Wesleyan alumnus and author David Vine ’97 visited campus on Thursday for a lecture titled “What Are We Getting Out of This?” Vine, a professor of anthropology at American University, drew on his two books “Base Nation: How U.S. Military Bases Abroad Harm America and the World” and “Island of Shame: The Secret History of the U.S. Military Base on Diego Garcia” to argue that the costs of American military bases abroad outweigh the benefits.
Vine appropriated the title from a question Donald Trump asked during the Republican primary criticizing the concessions the United States makes to maintain NATO alliances. Vine argued that Trump’s question broke with the entire post-World War 2 consensus that a robust military presence abroad is integral to the United States’ national security interests. This break towards isolationism would present a momentous shift in American foreign policy.
“So what’s happened since Donald Trump asked his provocative question—questioning the status quo of bases abroad?” Vine asked. “Basically very little.”
Vine drew on his own research to show that there has only been an acceleration of preexisting military strategies, speaking to the significant expansion of American military bases in Africa.
In his analysis, Vine found the price tag on maintaining troops outside the United States at roughly $150 billion.
“That’s bigger than any government agency except the Pentagon and the Veteran’s Administration,” Vine said.
The United States currently maintains over 800 military bases outside the 50 states and D.C. These bases operate in over 80 countries, ranging from Japan to the small atoll of Diego Garcia in the Indian Ocean, which is more than 1,000 miles off the coast of any continent.
“How did I become interested in bases?” Vine said. “Because of Diego Garcia.”
After lawyers for the Chagossian people of Diego Garcia approached Vine asking him to perform research for their case, Vine grew more and more interested. He went on to write his PhD dissertation and two books on their displacement.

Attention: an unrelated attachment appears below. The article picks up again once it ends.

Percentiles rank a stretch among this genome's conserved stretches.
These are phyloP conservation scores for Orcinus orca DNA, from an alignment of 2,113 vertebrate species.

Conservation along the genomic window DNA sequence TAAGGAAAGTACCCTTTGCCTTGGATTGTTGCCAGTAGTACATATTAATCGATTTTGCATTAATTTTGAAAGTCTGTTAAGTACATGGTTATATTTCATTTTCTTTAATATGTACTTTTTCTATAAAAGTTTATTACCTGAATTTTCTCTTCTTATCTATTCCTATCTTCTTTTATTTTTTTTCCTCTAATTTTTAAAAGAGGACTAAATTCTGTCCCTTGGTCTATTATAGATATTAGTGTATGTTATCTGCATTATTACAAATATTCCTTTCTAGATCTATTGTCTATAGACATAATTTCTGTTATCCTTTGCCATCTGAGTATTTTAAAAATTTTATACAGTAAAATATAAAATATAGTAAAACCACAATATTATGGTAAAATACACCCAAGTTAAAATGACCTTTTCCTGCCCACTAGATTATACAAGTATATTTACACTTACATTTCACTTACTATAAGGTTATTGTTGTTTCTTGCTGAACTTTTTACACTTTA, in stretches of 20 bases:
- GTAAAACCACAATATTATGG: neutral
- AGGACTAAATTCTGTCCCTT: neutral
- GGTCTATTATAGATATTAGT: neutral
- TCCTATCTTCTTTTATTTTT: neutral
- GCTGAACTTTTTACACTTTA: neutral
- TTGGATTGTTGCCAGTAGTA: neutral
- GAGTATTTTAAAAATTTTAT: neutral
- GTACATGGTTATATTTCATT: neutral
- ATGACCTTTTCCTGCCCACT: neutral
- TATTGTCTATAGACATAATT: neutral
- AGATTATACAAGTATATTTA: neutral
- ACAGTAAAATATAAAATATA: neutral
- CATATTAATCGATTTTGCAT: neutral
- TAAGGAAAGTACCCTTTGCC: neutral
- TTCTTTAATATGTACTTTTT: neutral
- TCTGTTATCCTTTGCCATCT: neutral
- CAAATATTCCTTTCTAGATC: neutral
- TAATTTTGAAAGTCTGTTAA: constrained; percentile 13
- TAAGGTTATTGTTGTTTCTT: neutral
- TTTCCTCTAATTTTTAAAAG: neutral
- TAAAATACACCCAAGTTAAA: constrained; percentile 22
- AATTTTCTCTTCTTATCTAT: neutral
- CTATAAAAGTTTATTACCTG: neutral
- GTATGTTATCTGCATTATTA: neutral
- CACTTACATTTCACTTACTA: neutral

Vine departed from a conventional perspective of this island-base and instead employed a humanitarian analysis. Diego Garcia was previously inhabited by roughly 1,500 of the Chagossian people, yet the United States wanted to turn the atoll into a military base.
“This involved forcibly removing the entirety of the Chagossian people to 1,200 miles away in the late 1960s and early 1970s,” Vine said. “Ultimately, this is about human lives.”
Vine continued by describing the difficulties the Chagossian people experienced after arriving on the Mauritius islands.
“When you displace people against their will and provide no assistance—impoverishment is the unsurprising result,” Vine said.
The Chagossian people have taken legal action against the British government and their case rose to the UK Supreme Court in 2015, yet their challenge was denied. A United Nations General Assembly voted 94-15 last June that the Chagossian land claim is taken up by the International Court of Justice. The United States and the United Kingdom opposed the measure.
Vine argued that this mistreatment of indigenous people is not unique to Diego Garcia, but instead is a result of the United States military presence abroad.
“The Chagossians aren’t alone,” Vine said. “I’ve been able to document at least 20 other cases, many of whom were displaced from their land.”
Vine then spoke to other unorthodox analyses of foreign military bases, arguing that camp towns that formed around soldiers with frequent prostitution engender militarized masculinity. Vine also claimed that military bases in dictatorships help prop up such regimes.
Even with a standard foreign policy perspective, Vine questions the efficacy of bases and disagrees with claims of defense, arguing that they are most often used offensively for wars abroad.
Corynn Greene ’20 spoke to how persuasive she found certain components of Vine’s argument.
“Coming back to that central question of ‘What Are We Getting Out of This,’ I do see tangible ways we can spend that money better domestically,” Greene said. “I also never thought about how we would freak out if any country put a base near us, yet we so callously throw them abroad.”
Mason Mandell can be reached at firstname.lastname@example.org or on Twitter @MasonMandell.